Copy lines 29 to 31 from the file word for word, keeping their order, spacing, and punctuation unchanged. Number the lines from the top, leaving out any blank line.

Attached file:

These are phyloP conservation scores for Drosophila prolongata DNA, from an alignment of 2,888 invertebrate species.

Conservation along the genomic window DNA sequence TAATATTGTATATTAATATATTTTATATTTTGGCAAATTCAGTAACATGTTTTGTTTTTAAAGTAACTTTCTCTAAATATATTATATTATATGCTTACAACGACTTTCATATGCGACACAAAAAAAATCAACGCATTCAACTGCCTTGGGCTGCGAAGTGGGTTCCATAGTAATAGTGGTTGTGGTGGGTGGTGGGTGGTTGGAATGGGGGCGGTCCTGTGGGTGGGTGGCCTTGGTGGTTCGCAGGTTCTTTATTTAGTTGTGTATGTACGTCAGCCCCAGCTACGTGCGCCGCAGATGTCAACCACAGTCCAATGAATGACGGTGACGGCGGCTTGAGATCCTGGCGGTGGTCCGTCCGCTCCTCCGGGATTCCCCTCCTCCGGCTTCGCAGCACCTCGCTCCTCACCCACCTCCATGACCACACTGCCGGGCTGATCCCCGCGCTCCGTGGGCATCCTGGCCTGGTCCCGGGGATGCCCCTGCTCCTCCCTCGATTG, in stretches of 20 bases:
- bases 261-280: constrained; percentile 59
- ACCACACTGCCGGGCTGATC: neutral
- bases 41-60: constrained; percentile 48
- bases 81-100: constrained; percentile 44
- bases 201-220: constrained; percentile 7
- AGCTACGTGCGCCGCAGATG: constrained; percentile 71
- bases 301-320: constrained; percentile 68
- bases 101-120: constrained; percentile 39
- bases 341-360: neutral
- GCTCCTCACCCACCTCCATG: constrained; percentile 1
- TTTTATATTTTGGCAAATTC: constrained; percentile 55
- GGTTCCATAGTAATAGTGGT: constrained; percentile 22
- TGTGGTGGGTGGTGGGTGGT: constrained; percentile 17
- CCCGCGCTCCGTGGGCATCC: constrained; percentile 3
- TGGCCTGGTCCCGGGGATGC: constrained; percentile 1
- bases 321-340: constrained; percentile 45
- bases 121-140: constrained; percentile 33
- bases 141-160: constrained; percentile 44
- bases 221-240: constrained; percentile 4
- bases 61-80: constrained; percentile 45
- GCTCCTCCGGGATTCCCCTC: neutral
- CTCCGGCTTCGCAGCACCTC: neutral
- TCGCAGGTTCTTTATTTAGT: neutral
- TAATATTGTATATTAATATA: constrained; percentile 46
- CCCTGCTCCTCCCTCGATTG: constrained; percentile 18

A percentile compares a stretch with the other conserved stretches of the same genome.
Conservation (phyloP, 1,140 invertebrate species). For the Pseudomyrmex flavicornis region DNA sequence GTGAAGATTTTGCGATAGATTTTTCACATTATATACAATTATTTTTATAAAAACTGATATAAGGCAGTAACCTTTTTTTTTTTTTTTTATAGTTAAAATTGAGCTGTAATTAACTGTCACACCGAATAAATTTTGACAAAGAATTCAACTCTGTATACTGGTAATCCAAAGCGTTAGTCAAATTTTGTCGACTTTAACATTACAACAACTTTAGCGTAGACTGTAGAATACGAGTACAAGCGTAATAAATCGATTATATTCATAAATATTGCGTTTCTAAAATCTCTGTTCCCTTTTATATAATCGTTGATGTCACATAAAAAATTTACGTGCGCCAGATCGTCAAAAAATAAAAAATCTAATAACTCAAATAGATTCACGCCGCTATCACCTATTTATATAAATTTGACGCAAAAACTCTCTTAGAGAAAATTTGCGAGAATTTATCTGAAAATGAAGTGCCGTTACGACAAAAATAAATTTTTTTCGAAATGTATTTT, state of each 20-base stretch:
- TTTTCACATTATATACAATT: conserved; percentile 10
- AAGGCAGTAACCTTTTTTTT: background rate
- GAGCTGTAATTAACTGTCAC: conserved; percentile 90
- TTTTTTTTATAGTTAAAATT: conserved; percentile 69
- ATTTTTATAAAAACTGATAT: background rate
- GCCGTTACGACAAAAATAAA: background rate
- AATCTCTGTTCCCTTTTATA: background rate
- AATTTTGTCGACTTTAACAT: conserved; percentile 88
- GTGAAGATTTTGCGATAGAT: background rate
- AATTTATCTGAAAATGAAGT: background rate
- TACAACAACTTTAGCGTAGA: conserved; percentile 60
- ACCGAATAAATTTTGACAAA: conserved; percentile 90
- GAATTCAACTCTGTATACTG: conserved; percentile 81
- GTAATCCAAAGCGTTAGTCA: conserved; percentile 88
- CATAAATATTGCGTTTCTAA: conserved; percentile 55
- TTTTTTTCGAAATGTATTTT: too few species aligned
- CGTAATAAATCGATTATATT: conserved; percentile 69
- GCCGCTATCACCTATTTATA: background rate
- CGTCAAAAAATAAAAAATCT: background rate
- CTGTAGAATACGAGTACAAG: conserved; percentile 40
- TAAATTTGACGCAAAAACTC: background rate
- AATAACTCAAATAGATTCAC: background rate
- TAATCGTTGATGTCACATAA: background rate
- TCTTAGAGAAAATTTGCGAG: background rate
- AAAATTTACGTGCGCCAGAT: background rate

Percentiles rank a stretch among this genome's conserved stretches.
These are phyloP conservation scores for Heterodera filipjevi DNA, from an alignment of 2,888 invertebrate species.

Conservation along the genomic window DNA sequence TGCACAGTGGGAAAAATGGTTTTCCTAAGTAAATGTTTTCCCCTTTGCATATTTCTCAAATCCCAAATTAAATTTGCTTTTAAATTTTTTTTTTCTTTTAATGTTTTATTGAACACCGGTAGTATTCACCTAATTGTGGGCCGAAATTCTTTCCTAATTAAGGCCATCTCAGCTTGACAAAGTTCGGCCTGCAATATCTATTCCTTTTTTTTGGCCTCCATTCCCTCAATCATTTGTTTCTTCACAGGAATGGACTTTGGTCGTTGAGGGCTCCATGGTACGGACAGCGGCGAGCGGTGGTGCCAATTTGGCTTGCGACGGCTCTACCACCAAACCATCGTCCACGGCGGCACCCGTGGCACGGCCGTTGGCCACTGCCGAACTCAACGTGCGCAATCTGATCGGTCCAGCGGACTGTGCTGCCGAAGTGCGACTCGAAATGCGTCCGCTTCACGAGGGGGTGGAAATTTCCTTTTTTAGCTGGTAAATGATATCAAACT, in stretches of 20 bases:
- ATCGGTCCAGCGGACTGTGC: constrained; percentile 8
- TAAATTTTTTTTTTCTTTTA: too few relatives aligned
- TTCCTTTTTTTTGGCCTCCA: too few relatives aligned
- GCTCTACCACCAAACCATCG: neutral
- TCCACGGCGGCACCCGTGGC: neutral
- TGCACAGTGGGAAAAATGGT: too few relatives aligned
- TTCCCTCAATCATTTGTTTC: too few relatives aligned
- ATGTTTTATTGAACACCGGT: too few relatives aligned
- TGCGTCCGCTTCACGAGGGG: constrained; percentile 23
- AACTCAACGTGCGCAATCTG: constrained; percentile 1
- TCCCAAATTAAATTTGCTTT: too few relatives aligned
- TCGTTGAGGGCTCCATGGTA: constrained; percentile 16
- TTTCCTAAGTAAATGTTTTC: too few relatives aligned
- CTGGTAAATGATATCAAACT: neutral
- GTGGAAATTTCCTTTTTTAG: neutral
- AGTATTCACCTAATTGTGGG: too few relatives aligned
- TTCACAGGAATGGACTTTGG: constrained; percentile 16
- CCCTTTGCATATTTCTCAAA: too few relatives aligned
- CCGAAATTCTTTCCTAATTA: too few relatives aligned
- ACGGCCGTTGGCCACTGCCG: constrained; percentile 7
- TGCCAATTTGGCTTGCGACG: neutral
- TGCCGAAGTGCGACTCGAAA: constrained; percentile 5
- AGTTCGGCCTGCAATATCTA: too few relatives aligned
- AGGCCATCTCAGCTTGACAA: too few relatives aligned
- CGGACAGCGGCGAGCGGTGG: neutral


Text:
Conservation (phyloP, 1,140 invertebrate species). For the Pseudomyrmex flavicornis region DNA sequence GTGAAGATTTTGCGATAGATTTTTCACATTATATACAATTATTTTTATAAAAACTGATATAAGGCAGTAACCTTTTTTTTTTTTTTTTATAGTTAAAATTGAGCTGTAATTAACTGTCACACCGAATAAATTTTGACAAAGAATTCAACTCTGTATACTGGTAATCCAAAGCGTTAGTCAAATTTTGTCGACTTTAACATTACAACAACTTTAGCGTAGACTGTAGAATACGAGTACAAGCGTAATAAATCGATTATATTCATAAATATTGCGTTTCTAAAATCTCTGTTCCCTTTTATATAATCGTTGATGTCACATAAAAAATTTACGTGCGCCAGATCGTCAAAAAATAAAAAATCTAATAACTCAAATAGATTCACGCCGCTATCACCTATTTATATAAATTTGACGCAAAAACTCTCTTAGAGAAAATTTGCGAGAATTTATCTGAAAATGAAGTGCCGTTACGACAAAAATAAATTTTTTTCGAAATGTATTTT, state of each 20-base stretch:
- TTTTCACATTATATACAATT: conserved; percentile 10
- AAGGCAGTAACCTTTTTTTT: background rate